School leadership has adopted the line that schools do not spread the virus, but “communities” do. First of all, schools are part of the community; they do not exist in a vacuum where the rules of COVID are different. Second, science shows that while children experience milder COVID symptoms, they are still likely to asymptomatically spread the disease to family members. This nonsensical argument is a paper-thin denial that is designed to “pass the buck” one last time, blaming the victims of COVID themselves for getting sick in some nebulous “community.”
Thus the “buck” gets passed down between levels of administrators who often place their own careers ahead of community safety. Abbott begins the process by forcing the “reopening” of the state. Municipal governments, looking out for local business profits, claim they have no authority to defy Abbott’s orders. School boards claim they will lose money if they defy TEA mandates, and principals claim to just be following orders from superintendents. While teachers’ unions have fought tirelessly to protect their communities from COVID, administrators are routinely buckling at the slightest pressure. It is clear that school districts have no intent to follow their own “reopening” guidelines. If left unchecked, many districts will continue forcing students back into classrooms “for the economy,” i.e., so that their parents can go back to work for disaster-profiteering corporations.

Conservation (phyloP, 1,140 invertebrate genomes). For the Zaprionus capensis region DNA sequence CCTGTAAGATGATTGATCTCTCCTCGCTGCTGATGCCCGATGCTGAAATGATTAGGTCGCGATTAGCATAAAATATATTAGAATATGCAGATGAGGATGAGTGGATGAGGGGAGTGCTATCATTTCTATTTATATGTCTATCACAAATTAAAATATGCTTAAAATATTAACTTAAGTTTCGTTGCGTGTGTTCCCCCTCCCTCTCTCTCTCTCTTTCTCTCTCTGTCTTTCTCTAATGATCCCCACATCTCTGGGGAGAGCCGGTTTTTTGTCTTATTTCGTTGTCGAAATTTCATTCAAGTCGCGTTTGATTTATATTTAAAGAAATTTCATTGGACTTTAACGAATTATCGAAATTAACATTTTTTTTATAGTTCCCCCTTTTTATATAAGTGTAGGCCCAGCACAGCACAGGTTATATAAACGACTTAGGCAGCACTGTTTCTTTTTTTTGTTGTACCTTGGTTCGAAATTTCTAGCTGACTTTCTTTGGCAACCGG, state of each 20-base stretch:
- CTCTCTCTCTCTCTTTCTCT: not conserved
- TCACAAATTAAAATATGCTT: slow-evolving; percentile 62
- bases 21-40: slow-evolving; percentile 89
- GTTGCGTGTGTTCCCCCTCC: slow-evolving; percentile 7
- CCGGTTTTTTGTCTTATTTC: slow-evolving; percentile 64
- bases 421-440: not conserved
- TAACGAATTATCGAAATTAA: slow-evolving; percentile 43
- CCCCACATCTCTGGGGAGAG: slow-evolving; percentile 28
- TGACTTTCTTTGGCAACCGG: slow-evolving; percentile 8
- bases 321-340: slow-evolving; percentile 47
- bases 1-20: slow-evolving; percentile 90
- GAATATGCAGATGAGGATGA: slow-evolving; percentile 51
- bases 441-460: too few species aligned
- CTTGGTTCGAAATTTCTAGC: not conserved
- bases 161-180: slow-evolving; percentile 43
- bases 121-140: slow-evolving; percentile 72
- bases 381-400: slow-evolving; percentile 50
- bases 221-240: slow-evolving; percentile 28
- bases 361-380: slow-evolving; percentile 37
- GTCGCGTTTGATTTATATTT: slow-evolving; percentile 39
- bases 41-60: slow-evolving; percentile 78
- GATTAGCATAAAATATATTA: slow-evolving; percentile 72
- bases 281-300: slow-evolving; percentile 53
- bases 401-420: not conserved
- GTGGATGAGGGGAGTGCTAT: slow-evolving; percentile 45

How do we fight for safe education?
COVID has exacerbated the class struggle in schools nationwide, especially in states with openly hostile policies such as Texas. Teachers’ unions have been pushed to their limits, but have risen to the occasion as best as possible to fight for the safety of their communities. At the same time, school districts are retaliating against teachers — especially union organizers — who speak out against their dangerous policies. The fallout of COVID, and the ultimate response of communities to reckless disaster profiteering and forced “reopenings,” remains to be seen. But we know that concessions and protections for working families will not be dispensed “from on high” by Abbott, the TEA, school districts, or administrators looking out for their own careers and corporate profits. These concessions must be fought for in collective struggle! When we fight together, we win!